Last month an accountant called me with a serious problem he had with his staff. It seems his two top staff people were not keeping him informed of what they were doing and the status of their work.
One of the reasons this situation filled him with trepidation was because he was afraid to lose them. He had five other accountants (at lower levels) working for him and they were keeping him updated the way he required.
Before I responded, I told him how I dealt with it, or rather did not deal with it. At the time we had eight accountants working for us. Each staff person prepared their own schedule for the month. I reviewed and discussed it with them, and we agreed on a final schedule -- of course, subject to changes as the month developed. At some point we were losing control over what was being done. The way it worked was that a partner, depending upon the client, would speak to a staff person daily to be updated. If anything was off track, it would then be related to the other partners (there were three partners). This became unwieldy because it either tied up a partner or the partner wasn’t able to speak with the staff person, so we instituted a new process.
In our case the plan was quite simple. Our administrative assistant was provided with each person’s schedule and what was to be accomplished each day. Most of the visits to regular clients were fairly routinized, but occasionally the schedule changed or something new developed or a visit was cut short. The reason didn’t matter. What mattered was the work that was supposed to be done that month was done either during that visit or at another time in the month. We wanted to make sure that we did not fall behind on the regular work and were kept informed of additional services, special work or new situations. As to larger projects, a budget was decided upon and approved, and a daily progress report was provided to the admin person. The updates took place before 10:00 every morning. My partners and I were given a memo listing what clients were on target or off schedule, the makeup dates, and anything extra that was done. Time sheets were entered daily, and we were also told if anyone did not enter the previous day’s time.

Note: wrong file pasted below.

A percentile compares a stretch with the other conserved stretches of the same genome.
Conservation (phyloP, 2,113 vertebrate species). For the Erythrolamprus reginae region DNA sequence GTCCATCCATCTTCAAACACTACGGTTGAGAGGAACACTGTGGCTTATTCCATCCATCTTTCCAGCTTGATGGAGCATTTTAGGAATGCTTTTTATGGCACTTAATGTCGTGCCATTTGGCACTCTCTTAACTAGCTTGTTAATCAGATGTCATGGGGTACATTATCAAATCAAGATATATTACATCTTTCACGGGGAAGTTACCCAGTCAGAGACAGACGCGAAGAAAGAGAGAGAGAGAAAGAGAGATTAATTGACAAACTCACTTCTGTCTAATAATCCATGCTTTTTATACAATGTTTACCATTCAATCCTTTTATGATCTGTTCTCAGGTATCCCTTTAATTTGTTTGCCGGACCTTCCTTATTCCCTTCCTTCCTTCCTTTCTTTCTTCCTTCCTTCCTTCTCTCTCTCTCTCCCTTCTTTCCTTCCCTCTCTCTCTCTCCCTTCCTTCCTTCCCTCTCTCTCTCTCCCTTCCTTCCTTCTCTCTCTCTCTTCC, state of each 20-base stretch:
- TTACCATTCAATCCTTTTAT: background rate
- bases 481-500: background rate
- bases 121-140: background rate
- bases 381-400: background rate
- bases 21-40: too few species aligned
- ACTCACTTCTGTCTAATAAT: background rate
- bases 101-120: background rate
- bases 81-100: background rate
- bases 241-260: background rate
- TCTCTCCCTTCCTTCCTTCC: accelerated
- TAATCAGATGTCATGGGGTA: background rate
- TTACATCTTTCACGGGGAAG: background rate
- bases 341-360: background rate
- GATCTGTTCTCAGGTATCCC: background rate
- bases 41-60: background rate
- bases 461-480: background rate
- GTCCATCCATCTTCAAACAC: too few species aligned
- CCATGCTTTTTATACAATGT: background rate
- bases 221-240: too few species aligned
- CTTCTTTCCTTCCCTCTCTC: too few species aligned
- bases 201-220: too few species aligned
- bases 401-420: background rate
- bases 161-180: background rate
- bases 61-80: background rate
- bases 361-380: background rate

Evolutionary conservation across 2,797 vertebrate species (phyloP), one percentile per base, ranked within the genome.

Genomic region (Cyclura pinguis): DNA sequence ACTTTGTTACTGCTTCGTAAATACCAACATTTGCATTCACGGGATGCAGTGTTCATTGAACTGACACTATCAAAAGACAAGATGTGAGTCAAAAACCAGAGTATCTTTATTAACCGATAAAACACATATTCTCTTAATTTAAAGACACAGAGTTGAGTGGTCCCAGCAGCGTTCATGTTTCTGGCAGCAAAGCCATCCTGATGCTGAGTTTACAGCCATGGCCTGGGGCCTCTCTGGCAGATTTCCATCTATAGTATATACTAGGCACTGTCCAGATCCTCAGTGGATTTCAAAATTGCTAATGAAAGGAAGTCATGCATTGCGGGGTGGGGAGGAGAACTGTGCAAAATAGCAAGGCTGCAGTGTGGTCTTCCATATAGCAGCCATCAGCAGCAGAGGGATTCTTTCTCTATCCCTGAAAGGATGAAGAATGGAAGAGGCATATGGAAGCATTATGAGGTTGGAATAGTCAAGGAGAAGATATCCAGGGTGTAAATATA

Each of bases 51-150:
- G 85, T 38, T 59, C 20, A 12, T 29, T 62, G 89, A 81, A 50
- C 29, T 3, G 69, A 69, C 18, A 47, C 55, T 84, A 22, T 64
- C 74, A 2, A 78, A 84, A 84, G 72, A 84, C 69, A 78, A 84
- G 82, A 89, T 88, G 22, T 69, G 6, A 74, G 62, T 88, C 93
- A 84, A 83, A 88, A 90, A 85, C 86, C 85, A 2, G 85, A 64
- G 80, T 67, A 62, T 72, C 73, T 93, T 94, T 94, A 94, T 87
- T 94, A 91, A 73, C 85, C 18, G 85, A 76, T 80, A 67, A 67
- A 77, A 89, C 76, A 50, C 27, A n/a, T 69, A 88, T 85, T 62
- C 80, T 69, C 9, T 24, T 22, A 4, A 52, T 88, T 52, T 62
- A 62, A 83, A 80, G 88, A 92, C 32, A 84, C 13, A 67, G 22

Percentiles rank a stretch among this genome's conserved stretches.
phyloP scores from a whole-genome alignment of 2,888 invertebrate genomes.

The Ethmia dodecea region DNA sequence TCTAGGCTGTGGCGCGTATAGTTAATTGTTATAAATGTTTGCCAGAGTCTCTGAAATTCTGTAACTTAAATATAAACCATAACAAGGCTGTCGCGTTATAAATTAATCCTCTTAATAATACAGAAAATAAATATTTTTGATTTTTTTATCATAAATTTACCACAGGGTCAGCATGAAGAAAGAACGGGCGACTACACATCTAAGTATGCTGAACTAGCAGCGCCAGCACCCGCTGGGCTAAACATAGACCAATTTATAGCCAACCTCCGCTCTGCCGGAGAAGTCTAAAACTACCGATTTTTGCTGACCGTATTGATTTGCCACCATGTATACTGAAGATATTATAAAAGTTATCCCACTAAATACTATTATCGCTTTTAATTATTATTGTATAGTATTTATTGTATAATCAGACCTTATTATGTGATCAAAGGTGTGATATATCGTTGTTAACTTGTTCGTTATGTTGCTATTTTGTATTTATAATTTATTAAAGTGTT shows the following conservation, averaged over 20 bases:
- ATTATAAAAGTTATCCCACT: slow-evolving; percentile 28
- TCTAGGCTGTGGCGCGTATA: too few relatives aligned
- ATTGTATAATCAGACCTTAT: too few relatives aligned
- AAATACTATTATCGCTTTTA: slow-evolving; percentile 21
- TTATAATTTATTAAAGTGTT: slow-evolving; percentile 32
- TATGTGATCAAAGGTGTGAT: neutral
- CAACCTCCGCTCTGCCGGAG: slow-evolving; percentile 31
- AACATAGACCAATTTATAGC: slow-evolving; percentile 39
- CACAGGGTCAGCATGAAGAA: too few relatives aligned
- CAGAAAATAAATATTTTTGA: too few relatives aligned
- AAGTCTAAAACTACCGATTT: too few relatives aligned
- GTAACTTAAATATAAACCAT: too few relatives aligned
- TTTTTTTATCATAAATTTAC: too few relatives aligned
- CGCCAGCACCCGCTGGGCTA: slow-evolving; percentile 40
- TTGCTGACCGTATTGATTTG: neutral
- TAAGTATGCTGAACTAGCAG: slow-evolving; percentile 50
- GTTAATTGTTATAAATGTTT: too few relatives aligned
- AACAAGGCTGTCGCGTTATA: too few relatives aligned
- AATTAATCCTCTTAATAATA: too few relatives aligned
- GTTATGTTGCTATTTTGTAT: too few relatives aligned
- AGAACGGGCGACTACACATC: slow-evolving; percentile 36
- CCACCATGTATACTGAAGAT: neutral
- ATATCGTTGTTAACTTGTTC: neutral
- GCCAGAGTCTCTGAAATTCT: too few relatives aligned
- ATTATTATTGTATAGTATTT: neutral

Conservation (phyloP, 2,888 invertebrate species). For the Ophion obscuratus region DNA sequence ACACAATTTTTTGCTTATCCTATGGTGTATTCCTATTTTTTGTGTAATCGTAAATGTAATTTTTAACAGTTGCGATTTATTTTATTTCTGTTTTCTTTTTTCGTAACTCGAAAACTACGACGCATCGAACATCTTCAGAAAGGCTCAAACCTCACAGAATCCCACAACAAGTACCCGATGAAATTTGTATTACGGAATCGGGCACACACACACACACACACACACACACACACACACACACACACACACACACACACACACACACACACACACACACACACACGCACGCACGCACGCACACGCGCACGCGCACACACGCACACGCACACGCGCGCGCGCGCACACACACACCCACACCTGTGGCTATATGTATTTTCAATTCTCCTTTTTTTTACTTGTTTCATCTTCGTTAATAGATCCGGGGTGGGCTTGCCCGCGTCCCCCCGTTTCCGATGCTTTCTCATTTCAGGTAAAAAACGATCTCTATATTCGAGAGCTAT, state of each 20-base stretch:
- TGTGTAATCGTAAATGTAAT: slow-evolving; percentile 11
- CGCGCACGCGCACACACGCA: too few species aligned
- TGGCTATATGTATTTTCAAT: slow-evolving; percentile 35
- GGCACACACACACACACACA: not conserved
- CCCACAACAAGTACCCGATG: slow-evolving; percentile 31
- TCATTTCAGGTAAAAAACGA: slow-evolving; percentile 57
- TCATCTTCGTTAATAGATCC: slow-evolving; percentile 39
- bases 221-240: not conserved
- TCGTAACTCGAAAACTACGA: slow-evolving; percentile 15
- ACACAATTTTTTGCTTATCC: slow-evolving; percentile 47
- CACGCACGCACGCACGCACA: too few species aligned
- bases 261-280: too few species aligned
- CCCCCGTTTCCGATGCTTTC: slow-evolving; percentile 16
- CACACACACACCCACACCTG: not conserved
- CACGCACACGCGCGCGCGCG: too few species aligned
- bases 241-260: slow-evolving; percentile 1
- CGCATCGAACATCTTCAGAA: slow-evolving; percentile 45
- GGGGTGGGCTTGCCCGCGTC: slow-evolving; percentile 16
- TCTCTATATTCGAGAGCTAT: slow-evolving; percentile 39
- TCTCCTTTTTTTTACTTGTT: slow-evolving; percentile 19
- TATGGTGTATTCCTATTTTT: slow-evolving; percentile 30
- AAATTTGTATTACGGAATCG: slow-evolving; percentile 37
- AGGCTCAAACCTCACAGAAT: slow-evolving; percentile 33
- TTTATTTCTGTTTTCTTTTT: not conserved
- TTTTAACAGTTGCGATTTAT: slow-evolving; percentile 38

It worked very well for us. We were spending much less time talking to the staff and they to us, the staff became more empowered and responsible for the work, the clients were being serviced at a slightly higher level, and we were on top of what was going on. Of course we still spoke to and interacted with the staff as part of our continual reviews and updates, but much of the daily grind was eliminated.
As with any new procedure, not everyone followed it. Well, our top two staff people weren’t following this procedure. Also, as it went, these two were working on our larger clients so effective communications were important. This went on for a while, along with daily calls from me to remind them to update the admin person, which they weren’t doing.